In support of improving patient care, OnCourse Learning is jointly accredited by the Accreditation Council for Continuing Medical Education (ACCME), the Accreditation Council for Pharmacy Education (ACPE), and the American Nurses Credentialing Center (ANCC), to provide continuing education for the healthcare team.
OnCourse Learning is also an approved provider by the Florida Board of Nursing, the District of Columbia Board of Nursing, and the South Carolina Board of Nursing (provider # 50-1489). OnCourse Learning’s continuing education courses are accepted by the Georgia Board of Nursing. OnCourse Learning is approved by the California Board of Registered Nursing, provider #CEP16588.
You can take this test online or select from the list of courses available. Prices subject to change.
T | 800-866-0919
Advance Practice Nurses: Educational Pathways for the APRN Role
Theresa Ameri, DNP, RN, CNE, CPN, FNP-BC
This course is 1 contact hour
Course must be completed by June 30, 2018.
Goals and objectives: The goal of this program is to provide information on the benefits of and strategies for pursuing advanced graduate nursing education. After studying the information presented here, you will be able to: 1. Discuss the benefits of obtaining graduate nursing education 2. Differentiate between the roles and programs available for a nurse pursuing graduate nursing education 3. Identify barriers to and resources available for pursuing graduate education
Nurse.com educational activities are provided by OnCourse Learning. For further information and accreditation statements, please visit Nurse.com/Accreditation. The planners and authors have declared no relevant conflicts of interest that relate to this educational activity. OnCourse Learning guarantees this educational activity is free from bias. See “How to Earn Continuing Education” to learn how to earn CE credit for this module or visit http://ce.nurse.com/instructions.aspx.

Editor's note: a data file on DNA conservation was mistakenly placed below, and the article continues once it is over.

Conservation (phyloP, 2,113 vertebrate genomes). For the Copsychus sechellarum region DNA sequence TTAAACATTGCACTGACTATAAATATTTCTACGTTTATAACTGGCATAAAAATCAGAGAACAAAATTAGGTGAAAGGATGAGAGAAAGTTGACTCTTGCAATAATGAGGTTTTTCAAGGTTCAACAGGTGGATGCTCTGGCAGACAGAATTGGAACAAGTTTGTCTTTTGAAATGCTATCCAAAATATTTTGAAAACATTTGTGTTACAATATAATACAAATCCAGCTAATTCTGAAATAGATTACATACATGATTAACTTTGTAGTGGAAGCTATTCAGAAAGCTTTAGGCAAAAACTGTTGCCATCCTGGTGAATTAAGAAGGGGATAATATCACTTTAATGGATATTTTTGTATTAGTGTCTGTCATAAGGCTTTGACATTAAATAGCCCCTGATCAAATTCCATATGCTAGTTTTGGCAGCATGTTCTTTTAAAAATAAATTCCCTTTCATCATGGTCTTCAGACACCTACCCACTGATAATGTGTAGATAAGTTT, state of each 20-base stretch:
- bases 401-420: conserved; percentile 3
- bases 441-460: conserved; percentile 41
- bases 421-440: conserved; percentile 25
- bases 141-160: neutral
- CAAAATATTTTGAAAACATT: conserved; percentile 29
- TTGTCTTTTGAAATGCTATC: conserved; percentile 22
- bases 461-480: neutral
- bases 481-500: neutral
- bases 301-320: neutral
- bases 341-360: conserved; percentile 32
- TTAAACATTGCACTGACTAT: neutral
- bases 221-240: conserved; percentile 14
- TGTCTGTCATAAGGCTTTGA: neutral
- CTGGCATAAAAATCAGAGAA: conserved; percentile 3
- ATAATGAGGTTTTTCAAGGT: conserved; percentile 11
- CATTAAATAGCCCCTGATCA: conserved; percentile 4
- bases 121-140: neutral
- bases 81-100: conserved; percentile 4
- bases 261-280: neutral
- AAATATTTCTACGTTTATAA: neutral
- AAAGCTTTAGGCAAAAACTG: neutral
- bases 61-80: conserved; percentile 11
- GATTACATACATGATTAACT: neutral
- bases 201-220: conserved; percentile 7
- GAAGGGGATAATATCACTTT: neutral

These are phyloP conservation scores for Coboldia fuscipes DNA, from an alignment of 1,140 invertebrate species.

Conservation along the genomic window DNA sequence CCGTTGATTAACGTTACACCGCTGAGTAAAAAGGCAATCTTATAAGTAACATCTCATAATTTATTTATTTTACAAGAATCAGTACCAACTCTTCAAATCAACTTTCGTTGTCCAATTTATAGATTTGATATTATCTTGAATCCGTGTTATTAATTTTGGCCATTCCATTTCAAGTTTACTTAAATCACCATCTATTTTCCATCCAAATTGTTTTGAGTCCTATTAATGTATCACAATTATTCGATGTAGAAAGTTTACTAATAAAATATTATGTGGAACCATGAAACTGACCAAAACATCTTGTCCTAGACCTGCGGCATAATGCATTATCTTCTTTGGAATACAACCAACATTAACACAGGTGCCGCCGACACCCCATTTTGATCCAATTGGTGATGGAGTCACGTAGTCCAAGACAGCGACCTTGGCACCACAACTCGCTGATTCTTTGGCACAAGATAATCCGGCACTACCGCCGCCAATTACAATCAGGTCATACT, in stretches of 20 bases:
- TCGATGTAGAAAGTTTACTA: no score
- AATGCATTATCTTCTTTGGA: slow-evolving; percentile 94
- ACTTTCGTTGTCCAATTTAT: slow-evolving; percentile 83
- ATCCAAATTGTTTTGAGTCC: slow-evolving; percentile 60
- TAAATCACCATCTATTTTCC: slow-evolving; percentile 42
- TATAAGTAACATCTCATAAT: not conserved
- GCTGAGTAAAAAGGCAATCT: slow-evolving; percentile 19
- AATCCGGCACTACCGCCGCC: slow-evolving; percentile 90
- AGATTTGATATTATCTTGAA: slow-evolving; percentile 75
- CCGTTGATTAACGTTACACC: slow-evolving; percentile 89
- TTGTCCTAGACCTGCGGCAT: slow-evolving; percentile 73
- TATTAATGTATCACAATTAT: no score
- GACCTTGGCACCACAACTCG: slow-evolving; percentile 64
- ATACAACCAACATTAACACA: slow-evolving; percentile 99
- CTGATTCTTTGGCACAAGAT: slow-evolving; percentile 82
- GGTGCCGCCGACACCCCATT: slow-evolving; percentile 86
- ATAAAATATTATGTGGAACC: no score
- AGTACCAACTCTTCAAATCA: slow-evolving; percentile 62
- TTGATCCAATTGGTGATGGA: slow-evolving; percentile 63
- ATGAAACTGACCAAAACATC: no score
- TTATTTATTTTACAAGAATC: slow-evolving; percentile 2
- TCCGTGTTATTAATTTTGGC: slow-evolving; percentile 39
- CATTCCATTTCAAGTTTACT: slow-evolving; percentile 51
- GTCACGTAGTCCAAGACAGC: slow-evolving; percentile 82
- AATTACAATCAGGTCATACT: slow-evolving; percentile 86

Read the full course and take the test
CE Direct subscriber? Complete course here
What roles do APNs play?
Opportunities for an APN are diverse and can encompass both indirect and direct patient care.6 You may choose an educational path based on where you work or what role you would like to assume in your current organization. There are four categories of APRNs:7
Other advance nurse practice (ANP) roles include those outside of a clinical practice role once the nurse has obtained a master’s degree. APNs may use their clinical expertise in alternative roles.
These roles can include the following:
Nurse practitioners (NPs) are APNs who deliver primary and acute care in clinics, schools, hospitals, and other settings, where they diagnose and treat common illnesses and injuries, manage chronic disease, and provide health promotion and disease prevention services (physical exams, immunizations, health screening). NPs are credentialed in their clinical practice area. In many states, APRNs can practice unrestricted and with full autonomy.